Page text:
We have included information on the common resistance mechanisms to azoles, echinocandins and pyrimidine antifungal agents.

Figure 4: Stereo information for compound 13 in missing (compared to compound 14).

This is corrected.

l.127: Please explain the abbreviation SAR.

This is corrected.

l.133: “bacterium”

This is corrected.

l.148: “in the above-mentioned period”

This is corrected.

l.168: add commas in front of “respectively” (two times). Check entire manuscript (l. 171, etc.).

This is corrected.

l.281: “extremophilic"

This is corrected.

l.305: avoid “we” as this could be misinterpreted in a way that all compound were identified by the authors (which is not the case).

This is corrected.

l.326: “for which” instead of “where”

This is corrected.

In the discussion section, the authors should include a short section on the potential sources of the mentioned compounds in higher amounts, e.g. by chemical total synthesis, extraction from the natural producer or engineered production either in the native strains or using heterologous microorganisms as hosts. Here, the advantages and disadvantages of the different strategies should be should be compared in brief (5-6 sentences). The current version of the manuscript also lacks a critical outlook on this highly relevant topic, also in the light of the decreasing industrial interest in producing compounds with antimicrobial activities.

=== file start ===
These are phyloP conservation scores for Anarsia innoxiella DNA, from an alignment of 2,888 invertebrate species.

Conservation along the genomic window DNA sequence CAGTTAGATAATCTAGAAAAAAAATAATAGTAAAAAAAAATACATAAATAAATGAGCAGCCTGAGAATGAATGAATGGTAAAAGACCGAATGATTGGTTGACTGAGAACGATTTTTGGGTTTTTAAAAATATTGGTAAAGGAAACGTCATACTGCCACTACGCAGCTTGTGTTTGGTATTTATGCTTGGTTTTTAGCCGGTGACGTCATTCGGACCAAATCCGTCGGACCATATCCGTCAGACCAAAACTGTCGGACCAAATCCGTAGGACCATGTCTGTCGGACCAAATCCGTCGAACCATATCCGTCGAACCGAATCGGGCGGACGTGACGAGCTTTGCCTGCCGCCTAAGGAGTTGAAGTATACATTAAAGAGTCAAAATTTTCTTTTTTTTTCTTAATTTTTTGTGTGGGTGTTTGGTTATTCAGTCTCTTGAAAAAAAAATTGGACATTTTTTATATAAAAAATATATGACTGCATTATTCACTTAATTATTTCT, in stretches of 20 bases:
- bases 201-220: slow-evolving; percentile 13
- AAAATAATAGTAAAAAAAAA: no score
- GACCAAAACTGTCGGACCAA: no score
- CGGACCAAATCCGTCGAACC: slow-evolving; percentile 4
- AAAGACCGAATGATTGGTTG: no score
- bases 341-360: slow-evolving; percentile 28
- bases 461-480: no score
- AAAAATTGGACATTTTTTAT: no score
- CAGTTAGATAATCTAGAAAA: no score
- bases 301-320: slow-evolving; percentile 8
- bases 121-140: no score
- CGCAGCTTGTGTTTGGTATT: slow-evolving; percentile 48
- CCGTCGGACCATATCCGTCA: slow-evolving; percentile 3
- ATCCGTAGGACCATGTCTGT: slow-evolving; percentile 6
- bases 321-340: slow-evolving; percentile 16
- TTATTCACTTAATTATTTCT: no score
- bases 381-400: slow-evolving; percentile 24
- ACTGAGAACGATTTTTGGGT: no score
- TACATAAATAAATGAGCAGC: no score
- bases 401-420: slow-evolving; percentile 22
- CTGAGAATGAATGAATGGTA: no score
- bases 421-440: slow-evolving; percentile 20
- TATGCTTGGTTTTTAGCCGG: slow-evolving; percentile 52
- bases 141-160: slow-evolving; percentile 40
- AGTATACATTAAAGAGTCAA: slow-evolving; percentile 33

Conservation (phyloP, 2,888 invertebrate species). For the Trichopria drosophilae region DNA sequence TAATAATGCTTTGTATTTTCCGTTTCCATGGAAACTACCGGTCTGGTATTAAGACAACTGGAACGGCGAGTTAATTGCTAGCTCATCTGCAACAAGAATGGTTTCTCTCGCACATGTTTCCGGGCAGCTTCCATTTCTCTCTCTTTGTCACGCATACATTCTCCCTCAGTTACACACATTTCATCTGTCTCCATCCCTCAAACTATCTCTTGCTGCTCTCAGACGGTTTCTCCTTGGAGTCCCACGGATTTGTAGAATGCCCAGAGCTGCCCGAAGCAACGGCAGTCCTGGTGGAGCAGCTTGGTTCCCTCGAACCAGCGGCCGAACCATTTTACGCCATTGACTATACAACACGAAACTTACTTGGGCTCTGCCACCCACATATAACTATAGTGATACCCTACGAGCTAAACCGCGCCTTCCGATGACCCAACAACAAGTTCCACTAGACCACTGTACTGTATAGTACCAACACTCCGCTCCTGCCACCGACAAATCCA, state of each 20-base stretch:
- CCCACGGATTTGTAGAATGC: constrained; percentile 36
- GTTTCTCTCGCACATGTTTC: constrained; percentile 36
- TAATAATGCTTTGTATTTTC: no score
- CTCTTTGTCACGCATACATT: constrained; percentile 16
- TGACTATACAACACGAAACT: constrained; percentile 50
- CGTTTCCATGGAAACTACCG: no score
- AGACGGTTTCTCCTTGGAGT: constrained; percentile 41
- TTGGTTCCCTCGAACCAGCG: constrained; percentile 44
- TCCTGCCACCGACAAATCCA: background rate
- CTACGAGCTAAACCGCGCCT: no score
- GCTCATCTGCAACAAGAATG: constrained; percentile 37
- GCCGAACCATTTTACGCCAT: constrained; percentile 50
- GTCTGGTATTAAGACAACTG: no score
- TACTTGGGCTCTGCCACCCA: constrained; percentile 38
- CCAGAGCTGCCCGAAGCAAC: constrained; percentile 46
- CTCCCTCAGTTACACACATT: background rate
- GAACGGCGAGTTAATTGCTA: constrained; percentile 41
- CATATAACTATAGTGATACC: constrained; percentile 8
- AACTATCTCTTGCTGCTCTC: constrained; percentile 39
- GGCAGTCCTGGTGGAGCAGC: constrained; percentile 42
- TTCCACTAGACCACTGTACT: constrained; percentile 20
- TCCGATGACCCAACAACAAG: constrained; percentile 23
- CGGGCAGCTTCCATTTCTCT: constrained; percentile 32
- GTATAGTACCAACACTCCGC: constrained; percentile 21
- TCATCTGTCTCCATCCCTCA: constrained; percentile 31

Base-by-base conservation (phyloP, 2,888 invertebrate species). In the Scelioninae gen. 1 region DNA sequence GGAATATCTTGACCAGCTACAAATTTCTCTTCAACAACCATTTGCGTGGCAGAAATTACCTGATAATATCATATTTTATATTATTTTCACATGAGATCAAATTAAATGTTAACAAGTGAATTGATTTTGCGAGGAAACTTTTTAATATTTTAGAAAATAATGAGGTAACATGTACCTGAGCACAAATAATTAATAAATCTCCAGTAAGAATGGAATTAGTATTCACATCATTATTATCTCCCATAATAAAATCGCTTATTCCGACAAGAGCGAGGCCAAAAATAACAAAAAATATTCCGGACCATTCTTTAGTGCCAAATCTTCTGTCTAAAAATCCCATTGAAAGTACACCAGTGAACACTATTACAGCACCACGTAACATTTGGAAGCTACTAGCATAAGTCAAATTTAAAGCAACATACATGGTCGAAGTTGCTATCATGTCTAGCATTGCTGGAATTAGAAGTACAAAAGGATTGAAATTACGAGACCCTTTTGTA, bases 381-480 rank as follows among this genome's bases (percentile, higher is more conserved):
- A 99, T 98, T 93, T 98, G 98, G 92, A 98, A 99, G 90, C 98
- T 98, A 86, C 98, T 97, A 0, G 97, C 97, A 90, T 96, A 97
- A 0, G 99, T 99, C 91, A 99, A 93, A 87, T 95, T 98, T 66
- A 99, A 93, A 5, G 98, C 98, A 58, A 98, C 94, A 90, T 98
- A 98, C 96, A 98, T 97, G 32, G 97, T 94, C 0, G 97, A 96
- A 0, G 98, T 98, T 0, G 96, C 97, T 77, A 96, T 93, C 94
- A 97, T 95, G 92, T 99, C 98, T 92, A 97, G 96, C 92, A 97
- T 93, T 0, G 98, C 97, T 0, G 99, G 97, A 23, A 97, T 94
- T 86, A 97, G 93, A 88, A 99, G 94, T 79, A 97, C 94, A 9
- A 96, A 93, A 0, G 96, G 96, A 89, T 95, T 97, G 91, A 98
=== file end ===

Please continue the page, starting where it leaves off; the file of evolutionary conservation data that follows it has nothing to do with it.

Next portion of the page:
We added a discussion on the potential advantages of chemical synthesis and engineered biosynthesis.

Round 2

Reviewer 1 Report

The manuscript has been improved. I think it is suitable for publication in Pharmaceuticals.